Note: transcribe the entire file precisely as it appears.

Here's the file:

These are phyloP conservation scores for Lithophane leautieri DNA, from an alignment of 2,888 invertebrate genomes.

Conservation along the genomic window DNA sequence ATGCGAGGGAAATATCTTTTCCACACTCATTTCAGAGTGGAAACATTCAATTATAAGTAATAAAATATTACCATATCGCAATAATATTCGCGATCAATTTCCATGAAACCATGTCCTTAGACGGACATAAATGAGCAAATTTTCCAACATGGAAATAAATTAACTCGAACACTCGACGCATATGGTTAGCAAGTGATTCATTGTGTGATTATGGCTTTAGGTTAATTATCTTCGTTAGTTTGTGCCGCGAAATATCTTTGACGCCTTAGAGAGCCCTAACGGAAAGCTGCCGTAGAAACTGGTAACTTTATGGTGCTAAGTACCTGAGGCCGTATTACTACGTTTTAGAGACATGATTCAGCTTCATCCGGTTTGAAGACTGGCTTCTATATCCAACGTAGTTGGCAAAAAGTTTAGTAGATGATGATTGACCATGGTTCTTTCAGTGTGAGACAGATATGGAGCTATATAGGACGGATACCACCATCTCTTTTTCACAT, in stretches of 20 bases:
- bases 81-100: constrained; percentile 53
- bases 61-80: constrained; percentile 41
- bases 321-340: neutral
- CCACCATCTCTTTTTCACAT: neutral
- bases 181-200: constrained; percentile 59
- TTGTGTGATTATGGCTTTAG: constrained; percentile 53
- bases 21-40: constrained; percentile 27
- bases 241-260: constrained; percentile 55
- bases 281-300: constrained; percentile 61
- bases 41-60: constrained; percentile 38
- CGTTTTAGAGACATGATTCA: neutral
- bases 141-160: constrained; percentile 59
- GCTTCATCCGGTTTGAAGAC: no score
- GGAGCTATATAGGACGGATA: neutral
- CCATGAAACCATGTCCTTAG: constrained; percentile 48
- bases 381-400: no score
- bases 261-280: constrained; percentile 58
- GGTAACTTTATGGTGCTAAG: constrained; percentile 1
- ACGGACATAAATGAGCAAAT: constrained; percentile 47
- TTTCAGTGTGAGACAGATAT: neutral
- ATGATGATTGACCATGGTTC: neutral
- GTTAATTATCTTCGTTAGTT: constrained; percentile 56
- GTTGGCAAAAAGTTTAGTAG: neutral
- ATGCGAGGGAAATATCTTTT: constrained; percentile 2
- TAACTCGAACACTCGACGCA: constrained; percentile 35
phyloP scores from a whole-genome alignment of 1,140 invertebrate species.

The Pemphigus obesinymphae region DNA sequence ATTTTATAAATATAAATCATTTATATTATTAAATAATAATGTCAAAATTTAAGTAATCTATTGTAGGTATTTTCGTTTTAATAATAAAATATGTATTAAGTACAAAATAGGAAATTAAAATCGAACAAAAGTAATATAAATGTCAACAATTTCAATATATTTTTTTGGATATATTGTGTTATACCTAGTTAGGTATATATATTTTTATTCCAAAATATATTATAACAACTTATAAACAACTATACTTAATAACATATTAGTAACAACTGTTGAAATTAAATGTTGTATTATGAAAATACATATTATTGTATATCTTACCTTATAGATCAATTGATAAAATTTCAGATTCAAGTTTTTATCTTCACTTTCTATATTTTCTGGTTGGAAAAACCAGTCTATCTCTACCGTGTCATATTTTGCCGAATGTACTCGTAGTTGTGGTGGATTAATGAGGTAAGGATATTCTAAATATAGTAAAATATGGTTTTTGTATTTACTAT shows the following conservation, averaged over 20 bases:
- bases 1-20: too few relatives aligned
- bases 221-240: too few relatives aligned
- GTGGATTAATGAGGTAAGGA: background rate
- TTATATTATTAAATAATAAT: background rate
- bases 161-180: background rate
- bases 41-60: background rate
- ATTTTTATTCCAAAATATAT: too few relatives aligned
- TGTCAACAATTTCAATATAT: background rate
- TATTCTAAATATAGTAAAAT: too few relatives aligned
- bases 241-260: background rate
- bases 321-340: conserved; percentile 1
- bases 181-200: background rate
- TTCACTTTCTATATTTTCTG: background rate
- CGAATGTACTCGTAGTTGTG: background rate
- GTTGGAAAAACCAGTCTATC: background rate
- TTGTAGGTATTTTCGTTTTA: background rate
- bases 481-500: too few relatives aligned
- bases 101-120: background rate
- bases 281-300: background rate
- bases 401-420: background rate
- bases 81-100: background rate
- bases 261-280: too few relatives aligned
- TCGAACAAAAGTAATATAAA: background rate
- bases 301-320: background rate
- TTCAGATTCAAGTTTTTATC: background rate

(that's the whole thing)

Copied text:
These are phyloP conservation scores for Lithophane leautieri DNA, from an alignment of 2,888 invertebrate genomes.

Conservation along the genomic window DNA sequence ATGCGAGGGAAATATCTTTTCCACACTCATTTCAGAGTGGAAACATTCAATTATAAGTAATAAAATATTACCATATCGCAATAATATTCGCGATCAATTTCCATGAAACCATGTCCTTAGACGGACATAAATGAGCAAATTTTCCAACATGGAAATAAATTAACTCGAACACTCGACGCATATGGTTAGCAAGTGATTCATTGTGTGATTATGGCTTTAGGTTAATTATCTTCGTTAGTTTGTGCCGCGAAATATCTTTGACGCCTTAGAGAGCCCTAACGGAAAGCTGCCGTAGAAACTGGTAACTTTATGGTGCTAAGTACCTGAGGCCGTATTACTACGTTTTAGAGACATGATTCAGCTTCATCCGGTTTGAAGACTGGCTTCTATATCCAACGTAGTTGGCAAAAAGTTTAGTAGATGATGATTGACCATGGTTCTTTCAGTGTGAGACAGATATGGAGCTATATAGGACGGATACCACCATCTCTTTTTCACAT, in stretches of 20 bases:
- bases 81-100: constrained; percentile 53
- bases 61-80: constrained; percentile 41
- bases 321-340: neutral
- CCACCATCTCTTTTTCACAT: neutral
- bases 181-200: constrained; percentile 59
- TTGTGTGATTATGGCTTTAG: constrained; percentile 53
- bases 21-40: constrained; percentile 27
- bases 241-260: constrained; percentile 55
- bases 281-300: constrained; percentile 61
- bases 41-60: constrained; percentile 38
- CGTTTTAGAGACATGATTCA: neutral
- bases 141-160: constrained; percentile 59
- GCTTCATCCGGTTTGAAGAC: no score
- GGAGCTATATAGGACGGATA: neutral
- CCATGAAACCATGTCCTTAG: constrained; percentile 48
- bases 381-400: no score
- bases 261-280: constrained; percentile 58
- GGTAACTTTATGGTGCTAAG: constrained; percentile 1
- ACGGACATAAATGAGCAAAT: constrained; percentile 47
- TTTCAGTGTGAGACAGATAT: neutral
- ATGATGATTGACCATGGTTC: neutral
- GTTAATTATCTTCGTTAGTT: constrained; percentile 56
- GTTGGCAAAAAGTTTAGTAG: neutral
- ATGCGAGGGAAATATCTTTT: constrained; percentile 2
- TAACTCGAACACTCGACGCA: constrained; percentile 35
phyloP scores from a whole-genome alignment of 1,140 invertebrate species.

The Pemphigus obesinymphae region DNA sequence ATTTTATAAATATAAATCATTTATATTATTAAATAATAATGTCAAAATTTAAGTAATCTATTGTAGGTATTTTCGTTTTAATAATAAAATATGTATTAAGTACAAAATAGGAAATTAAAATCGAACAAAAGTAATATAAATGTCAACAATTTCAATATATTTTTTTGGATATATTGTGTTATACCTAGTTAGGTATATATATTTTTATTCCAAAATATATTATAACAACTTATAAACAACTATACTTAATAACATATTAGTAACAACTGTTGAAATTAAATGTTGTATTATGAAAATACATATTATTGTATATCTTACCTTATAGATCAATTGATAAAATTTCAGATTCAAGTTTTTATCTTCACTTTCTATATTTTCTGGTTGGAAAAACCAGTCTATCTCTACCGTGTCATATTTTGCCGAATGTACTCGTAGTTGTGGTGGATTAATGAGGTAAGGATATTCTAAATATAGTAAAATATGGTTTTTGTATTTACTAT shows the following conservation, averaged over 20 bases:
- bases 1-20: too few relatives aligned
- bases 221-240: too few relatives aligned
- GTGGATTAATGAGGTAAGGA: background rate
- TTATATTATTAAATAATAAT: background rate
- bases 161-180: background rate
- bases 41-60: background rate
- ATTTTTATTCCAAAATATAT: too few relatives aligned
- TGTCAACAATTTCAATATAT: background rate
- TATTCTAAATATAGTAAAAT: too few relatives aligned
- bases 241-260: background rate
- bases 321-340: conserved; percentile 1
- bases 181-200: background rate
- TTCACTTTCTATATTTTCTG: background rate
- CGAATGTACTCGTAGTTGTG: background rate
- GTTGGAAAAACCAGTCTATC: background rate
- TTGTAGGTATTTTCGTTTTA: background rate
- bases 481-500: too few relatives aligned
- bases 101-120: background rate
- bases 281-300: background rate
- bases 401-420: background rate
- bases 81-100: background rate
- bases 261-280: too few relatives aligned
- TCGAACAAAAGTAATATAAA: background rate
- bases 301-320: background rate
- TTCAGATTCAAGTTTTTATC: background rate